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Essential fatty acids influence metabolic rate and tolerance of hypoxia in Dover sole (Solea solea) larvae and juveniles
McKenzie, D.J.; Lund, I.; Pedersen, P.B. (2008). Essential fatty acids influence metabolic rate and tolerance of hypoxia in Dover sole (Solea solea) larvae and juveniles. Mar. Biol. (Berl.) 154(6): 1041-1051. http://hdl.handle.net/10.1007/s00227-008-0998-8
In: Marine Biology. Springer: Heidelberg; Berlin. ISSN 0025-3162, more
Peer reviewed article  

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Keyword
    Marine

Authors  Top 
  • McKenzie, D.J.
  • Lund, I.
  • Pedersen, P.B.

Abstract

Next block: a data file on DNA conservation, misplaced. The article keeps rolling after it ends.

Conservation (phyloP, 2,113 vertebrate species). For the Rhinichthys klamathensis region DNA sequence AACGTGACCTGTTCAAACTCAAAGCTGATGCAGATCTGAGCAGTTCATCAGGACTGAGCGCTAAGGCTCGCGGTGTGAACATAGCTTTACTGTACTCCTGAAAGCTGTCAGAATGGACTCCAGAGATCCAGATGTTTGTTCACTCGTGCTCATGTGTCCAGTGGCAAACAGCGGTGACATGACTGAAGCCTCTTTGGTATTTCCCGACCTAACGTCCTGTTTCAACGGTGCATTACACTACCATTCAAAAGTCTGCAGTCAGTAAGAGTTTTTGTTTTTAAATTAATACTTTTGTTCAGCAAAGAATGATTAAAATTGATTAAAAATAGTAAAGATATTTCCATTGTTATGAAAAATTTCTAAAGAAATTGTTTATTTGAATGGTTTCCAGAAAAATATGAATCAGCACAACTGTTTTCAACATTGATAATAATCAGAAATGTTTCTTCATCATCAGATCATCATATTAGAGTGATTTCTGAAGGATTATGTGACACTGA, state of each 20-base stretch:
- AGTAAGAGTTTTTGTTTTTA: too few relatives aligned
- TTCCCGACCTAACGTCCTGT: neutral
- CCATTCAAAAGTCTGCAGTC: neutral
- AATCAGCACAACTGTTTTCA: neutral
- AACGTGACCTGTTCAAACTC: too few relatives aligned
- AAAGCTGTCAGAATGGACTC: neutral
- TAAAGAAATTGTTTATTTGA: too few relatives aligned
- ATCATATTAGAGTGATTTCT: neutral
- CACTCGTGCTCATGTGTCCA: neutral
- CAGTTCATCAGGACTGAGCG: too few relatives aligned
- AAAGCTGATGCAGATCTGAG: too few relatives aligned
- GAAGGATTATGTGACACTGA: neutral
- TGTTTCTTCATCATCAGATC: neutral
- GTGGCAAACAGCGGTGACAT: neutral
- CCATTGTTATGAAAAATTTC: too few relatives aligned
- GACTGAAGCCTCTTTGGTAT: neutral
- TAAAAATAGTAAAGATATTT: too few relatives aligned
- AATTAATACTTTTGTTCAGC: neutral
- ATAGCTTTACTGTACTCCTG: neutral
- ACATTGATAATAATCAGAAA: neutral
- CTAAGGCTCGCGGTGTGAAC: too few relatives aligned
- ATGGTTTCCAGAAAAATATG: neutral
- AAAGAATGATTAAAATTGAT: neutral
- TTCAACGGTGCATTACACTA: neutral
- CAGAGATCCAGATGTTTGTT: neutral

Dover sole (Solea solea, Linneaus 1758) were raised from first feeding on brine shrimp (Artemia sp.) with different contents and compositions of the essential fatty acids (EFA) arachidonic acid (ARA, 20:4n - 6); eicosapentaenoic acid (EPA, 20:5n - 3), and docosahexaenoic acid (DHA, 22:6n - 3), and their metabolic rate and tolerance to hypoxia measured prior to and following metamorphosis and settlement. Four dietary Artemia preparations were compared: (1) un-enriched; (2) enriched with a commercial EFA mixture (Easy DHA SELCO Emulsion); (3) enriched with a marine fish oil combination (VEVODAR and Incromega DHA) to provide a high ratio of ARA to DHA, and (4) enriched with these fish oils to provide a low ratio of ARA to DHA. Sole fed un-enriched Artemia were significantly less tolerant to hypoxia than the other dietary groups. Larvae from this group had significantly higher routine metabolic rate (RMR) in normoxia, and significantly higher O2 partial pressure (PO2) thresholds in progressive hypoxia for their regulation of RMR (P crit) and for the onset of agitation, respiratory distress and loss of equilibrium. Metamorphosis was associated with an overall decline in RMR and increase in P crit, but juveniles fed on un-enriched Artemia still exhibited higher P crit and agitation thresholds than the other groups. Sole fed un-enriched Artemia had significantly lower contents of EFA in their tissues, both before and after settlement. Thus, enriching live feeds with EFA has significant effects on the respiratory physiology of sole early life stages and improves their in vivo tolerance to hypoxia. We found no evidence, however, for any effect of the ratio of ARA to DHA.

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